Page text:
, the first and superior of two piano / guitar collaborations by Bill Evans and Jim Hall, (the other being Intermodulation
produced four years later), were a book and not a record, then the blurbs on the back of the dust jacket might read:
"Filled with almost fugitive nuance and effortless interaction"
"Perfection in spiritual and technical communication"
Together, throughout the album, Evans and Hall sound like so much more than just a piano and guitar. Here we have minimalism stood on its head. The smallest number of musicians possible for interactive improvisation producing a sound as full and close as those big block chords in Bartok's "Concerto for Orchestra."
The final take of "My Funny Valentine" is my favorite. On the original LP it's the first track. Here we discover the incredible interaction and flawless syncopation of which these two masters of beauty and technique are capable. Yes, it is effortless and lush. Listen especially to the incredible section where Evans plays big chords syncopated against Hall's intricate melodic improvisation. It blows my mind every time I hear it!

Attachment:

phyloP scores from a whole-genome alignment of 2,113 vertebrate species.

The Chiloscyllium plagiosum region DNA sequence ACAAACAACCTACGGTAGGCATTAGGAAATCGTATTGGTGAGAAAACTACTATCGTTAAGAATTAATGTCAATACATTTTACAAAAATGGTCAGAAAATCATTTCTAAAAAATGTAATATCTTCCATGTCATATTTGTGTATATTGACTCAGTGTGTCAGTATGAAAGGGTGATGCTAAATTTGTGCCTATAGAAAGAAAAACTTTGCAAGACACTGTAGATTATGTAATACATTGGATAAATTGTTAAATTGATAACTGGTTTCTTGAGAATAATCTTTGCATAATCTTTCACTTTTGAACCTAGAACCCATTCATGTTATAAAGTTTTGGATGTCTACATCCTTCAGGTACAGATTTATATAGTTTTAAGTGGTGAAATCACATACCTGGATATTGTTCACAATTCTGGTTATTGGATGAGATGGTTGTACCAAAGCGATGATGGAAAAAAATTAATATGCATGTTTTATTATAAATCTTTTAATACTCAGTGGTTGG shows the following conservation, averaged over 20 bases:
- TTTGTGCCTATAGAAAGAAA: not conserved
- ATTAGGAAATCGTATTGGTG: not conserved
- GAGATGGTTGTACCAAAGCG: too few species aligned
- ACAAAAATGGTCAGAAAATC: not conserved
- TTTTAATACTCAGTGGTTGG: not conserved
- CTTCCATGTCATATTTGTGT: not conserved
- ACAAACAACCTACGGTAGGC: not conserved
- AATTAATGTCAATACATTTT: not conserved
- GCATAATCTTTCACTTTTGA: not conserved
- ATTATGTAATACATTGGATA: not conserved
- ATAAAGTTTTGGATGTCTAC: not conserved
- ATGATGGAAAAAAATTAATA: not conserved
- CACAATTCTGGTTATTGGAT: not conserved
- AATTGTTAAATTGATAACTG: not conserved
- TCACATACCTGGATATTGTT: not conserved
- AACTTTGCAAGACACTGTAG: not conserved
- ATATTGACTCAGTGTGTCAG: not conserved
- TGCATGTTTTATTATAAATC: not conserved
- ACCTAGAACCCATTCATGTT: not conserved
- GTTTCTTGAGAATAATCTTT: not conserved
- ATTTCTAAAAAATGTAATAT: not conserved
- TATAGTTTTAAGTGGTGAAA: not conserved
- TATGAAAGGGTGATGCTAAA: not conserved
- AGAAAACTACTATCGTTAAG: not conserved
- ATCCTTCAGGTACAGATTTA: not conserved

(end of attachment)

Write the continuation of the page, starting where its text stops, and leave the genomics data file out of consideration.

Listening to "Romain," I half-consciously, half-subconsciously, compare Evans' semi-rich chordal sadness with John Lewis' single-fingered sorrow on the MJQ's version from their "Pyramid" album.
My second favorite next to "Valentine" though, is "Skating in Central Park." Hall's replication of the skating rink bell, invariably evokes thoughts of smiling skaters, gliding hand in hand or huddled over cocoa, long mufflers slung around their necks, as the last streaks of red-yellow sun are replaced by lovely not lonely chilled gray, only to be warmed by Hall's bass-like guitar scoops against Evans' bright melodic right hand.
I have also written an article for this issue of All About Jazz. It's a retrospective looking back 35 years to when I first heard this LP. In it, and in this review, I hope I have revealed the incredible amount of emotion that this particular album has stirred in me from the first moment I heard, "My Funny Valentine." To this day, I don't think that any other piece of music provides to me, the sense of Mozartian perfection and completeness that this recording does.